Grafton around 1969

A story about Grafton by Doug Alder on the radio:


Grafton may be a ghost town now, but it still preserves the memory of its former inhabitants. They were hardworking and faithful people who cultivated the land and built these structures. Grafton reminds us of a time when life was challenging but rewarding for those who depended on their beliefs and community. Such bonds between people and place are still alive in the hearts of many of Grafton’s descendants.

Grafton is a rare example of a pioneer village that has not been modernized or destroyed by natural disasters. It offers a glimpse into the past and the hardships and joys of the early settlers. The buildings and features of Grafton have exceptional value in illustrating and interpreting the heritage of this community. They are tangible reminders of people, events, and ideas that have shaped its history.

A list of historic features is as follows:

School House – Built cir 1886

 1886-school-house-before 1886-school-house-after
Before After

A former resident of Grafton -Lu Wayne Wood- pictured above was born in Grafton 1911 shares a few words:

“The Grafton school/church building was built in 1886 by the dedicated people in this small town to meet their need for a school and church building and to use for social events. It shows what cooperation and togetherness can accomplish through donated labor and material. I think it is symbolic in a larger sense of the faith, determination, and perseverance of those who came and built. Integrity was basic to all of their works and actions.”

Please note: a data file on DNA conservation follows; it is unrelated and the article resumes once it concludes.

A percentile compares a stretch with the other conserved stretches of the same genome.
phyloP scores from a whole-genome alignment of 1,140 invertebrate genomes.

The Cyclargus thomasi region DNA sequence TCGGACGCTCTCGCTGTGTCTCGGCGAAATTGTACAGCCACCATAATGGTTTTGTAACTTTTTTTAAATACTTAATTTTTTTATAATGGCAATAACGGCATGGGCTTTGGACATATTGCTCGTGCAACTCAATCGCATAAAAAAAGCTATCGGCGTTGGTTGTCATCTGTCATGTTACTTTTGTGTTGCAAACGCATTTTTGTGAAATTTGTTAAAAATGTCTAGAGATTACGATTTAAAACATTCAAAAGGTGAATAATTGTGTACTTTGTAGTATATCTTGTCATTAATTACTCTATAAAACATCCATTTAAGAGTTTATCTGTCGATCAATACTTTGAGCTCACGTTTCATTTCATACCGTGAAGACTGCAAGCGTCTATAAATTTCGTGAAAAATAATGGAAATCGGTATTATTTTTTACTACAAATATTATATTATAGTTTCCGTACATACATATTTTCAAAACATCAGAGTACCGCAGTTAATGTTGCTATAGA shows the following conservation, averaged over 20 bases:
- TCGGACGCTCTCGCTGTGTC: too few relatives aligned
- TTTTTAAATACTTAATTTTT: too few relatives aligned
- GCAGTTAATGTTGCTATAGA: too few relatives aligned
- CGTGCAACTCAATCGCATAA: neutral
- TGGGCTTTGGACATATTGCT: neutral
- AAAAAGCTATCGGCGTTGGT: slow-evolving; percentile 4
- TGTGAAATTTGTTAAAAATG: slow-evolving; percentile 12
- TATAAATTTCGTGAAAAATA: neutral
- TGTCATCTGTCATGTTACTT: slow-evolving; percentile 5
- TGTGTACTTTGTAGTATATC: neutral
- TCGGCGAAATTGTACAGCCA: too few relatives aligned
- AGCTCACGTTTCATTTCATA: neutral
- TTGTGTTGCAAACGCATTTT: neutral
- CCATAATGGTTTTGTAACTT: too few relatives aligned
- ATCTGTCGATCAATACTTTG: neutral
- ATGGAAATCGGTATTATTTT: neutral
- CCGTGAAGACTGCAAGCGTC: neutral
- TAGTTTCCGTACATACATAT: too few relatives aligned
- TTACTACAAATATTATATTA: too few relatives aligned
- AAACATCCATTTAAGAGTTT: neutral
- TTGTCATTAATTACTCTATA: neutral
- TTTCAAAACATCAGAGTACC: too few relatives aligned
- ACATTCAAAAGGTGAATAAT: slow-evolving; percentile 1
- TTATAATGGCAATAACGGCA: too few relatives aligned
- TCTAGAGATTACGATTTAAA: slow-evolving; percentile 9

Perhaps the most photographed ghost town historic structure in the Western U.S. is this rustic adobe schoolhouse that stands in front of the massive tan and red walls of Zion National Park. The subject of countless movies, paintings, and photographs, the building’s hand-made beauty adds a note of human gracefulness to the outstanding natural beauty that surrounds it.

The Schoolhouse two-story walls stand on a solid foundation of lava rocks quarried from the nearby hillside; its colored adobe bricks were hand-made from a clay pit on the west end of town. The settlers cut trees for this structure from Mount Trumbull, nearly 75 miles away, and bought them across the Arizona Strip and down the steep canyon cliffs of the wood road near the cemetery.

The town’s people used this building as a school, community meeting place, church, and place for dances and plays. People would come from all the settlements on the Upper Virgin River to attend the community dances held on weekends. As was customary with dances in the early west, they continued early into the morning, sometimes until dawn. Then people would hitch up their wagons, buggies, or horses and head back home for Saturday chores and Sunday preparations. The last classes were taught in this building during the 1918-19 school year when enrollment had dwindled to nine students. The following year students were transferred to the school at Rockville.

According to Lyman D. and Karen Platt’s book Grafton, Ghost Town on the Rio Virgin, teacher Mary Beth Woods recalled: “The cowboys liked to come to dances too. They worked out there at Canaan at a big cattle ranch. The Bar Z Company was from Deseret, Milford, and all over up north. They were out there at Canaan and Cane Beds, so they came into Grafton for the dances and social life. Oh, they loved Grafton. They could always sing and dance. Oh, it was really a pleasure to have those guys come.”

Russell Home – Built circa 1888

Before After